That’s not the whole story, of course. There were woman and men of great vision and immense courage; passionate searchers. There was the sublime poetry of Isaiah, the determined leadership of Moses, the courage of prophets like Elijah who spoke truth to power, and the delicate wisdom of the psalms. And then there were the gentle unacknowledged battlers, often people of immense grace. Such solid honest characters have never been absent from the pages of history.

And then, just to add more fruit to this Christmas pudding, there is the history of the followers of Jesus. These are no prettier than the stories of Israel. The first disciples were wracked with the realisation that they had abandoned Jesus on Calvary. Years later this church they formed set up the Inquisition, it gave us popes who sold ecclesiastical favours and who were sexually licentious. The churches, despite their catholicity and holiness, have perennially been narrow, elitist and male-dominated and never been fully free of self-interest – and today we face the hideous reality of the sexual abuse scandal. The same dance of grace and sin.

It was from this background that the story emerged of a young homeless couple’s, baby born in the filth and the stench of an animal shelter. A baby who would soon be part of a refugee family looking for a home.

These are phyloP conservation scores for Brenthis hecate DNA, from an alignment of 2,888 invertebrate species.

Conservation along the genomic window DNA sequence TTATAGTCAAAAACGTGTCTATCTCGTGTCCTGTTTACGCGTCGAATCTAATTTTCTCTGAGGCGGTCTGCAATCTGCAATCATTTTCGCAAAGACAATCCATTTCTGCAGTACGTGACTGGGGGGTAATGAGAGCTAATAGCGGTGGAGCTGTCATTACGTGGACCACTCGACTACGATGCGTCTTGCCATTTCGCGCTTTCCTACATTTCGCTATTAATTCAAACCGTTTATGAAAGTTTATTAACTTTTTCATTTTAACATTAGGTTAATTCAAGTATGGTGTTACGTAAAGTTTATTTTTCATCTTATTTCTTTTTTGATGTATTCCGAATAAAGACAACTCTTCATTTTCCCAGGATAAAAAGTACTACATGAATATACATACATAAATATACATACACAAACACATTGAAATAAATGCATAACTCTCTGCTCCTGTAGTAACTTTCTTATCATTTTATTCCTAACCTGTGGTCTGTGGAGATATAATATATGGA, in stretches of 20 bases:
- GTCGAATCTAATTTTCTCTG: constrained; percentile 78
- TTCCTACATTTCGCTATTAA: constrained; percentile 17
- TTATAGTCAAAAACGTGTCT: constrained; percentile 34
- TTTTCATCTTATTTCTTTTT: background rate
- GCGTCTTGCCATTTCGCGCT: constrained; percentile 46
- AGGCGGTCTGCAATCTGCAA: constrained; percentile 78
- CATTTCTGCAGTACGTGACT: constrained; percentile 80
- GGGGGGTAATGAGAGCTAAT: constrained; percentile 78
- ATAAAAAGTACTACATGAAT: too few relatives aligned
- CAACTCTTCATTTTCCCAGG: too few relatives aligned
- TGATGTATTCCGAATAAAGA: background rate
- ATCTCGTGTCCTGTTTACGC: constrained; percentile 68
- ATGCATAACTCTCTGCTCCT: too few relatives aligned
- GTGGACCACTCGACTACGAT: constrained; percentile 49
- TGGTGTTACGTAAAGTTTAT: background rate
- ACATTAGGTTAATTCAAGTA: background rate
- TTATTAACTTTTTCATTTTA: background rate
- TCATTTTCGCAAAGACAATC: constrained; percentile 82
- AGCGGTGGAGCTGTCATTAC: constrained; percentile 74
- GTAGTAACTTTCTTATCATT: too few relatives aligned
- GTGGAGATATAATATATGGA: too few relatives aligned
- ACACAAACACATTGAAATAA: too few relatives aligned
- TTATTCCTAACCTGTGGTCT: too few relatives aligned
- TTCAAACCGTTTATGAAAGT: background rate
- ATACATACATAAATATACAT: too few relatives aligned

The Christmas story, as told in the gospels, never avoids the gritty reality of genuine human lives. It never whitewashes its history. Nor should we. We tend to idealise and spiritualise the story – understandably, I suppose. No need to be a grinch and take the fun and beauty out of this ancient story. But remember it is a tale told by a Church populated by struggling, bruised, confused, and searching human beings – it was ever thus.

As well as a time for celebrating love, friendship and family, Christmas asks us to be open to recognise our own brokenness, to find the sacred in the most unlikely places, even inside the darkest caves of our life. Within a year in which many of our most trusted institutions have been trashed, Leaders facing disgrace. The church we cherish shaken to its very core. Parliament in tatters. Even the games we play exposed to lies and cheating. Not to mention the epidemic of mindless violence in many parts of the world or the questions we face as a tidal wave of refugees simply look for a safe home. Is there no limit to the darkness? This is no time to reduce the story of the birth of a child to a sentimental carol or a card to friend.

When you untie the ribbons from the story, drop the tinsel and unwrap the shiny paper, Christmas is about light being seen inside of darkness. The miracle of grace shining through brokenness, in the person of a tiny baby.

The birth of a child who lives and dies bringing a message which some of us believe has deepened forever our appreciation of what it means to be human – a condition of darkness and light, of both great ambiguity and profound grace.

Perhaps we should listen to those timeless stories again.

Tony Doherty is a Catholic Priest. He publishes a blog ‘Breaking Bread Together’.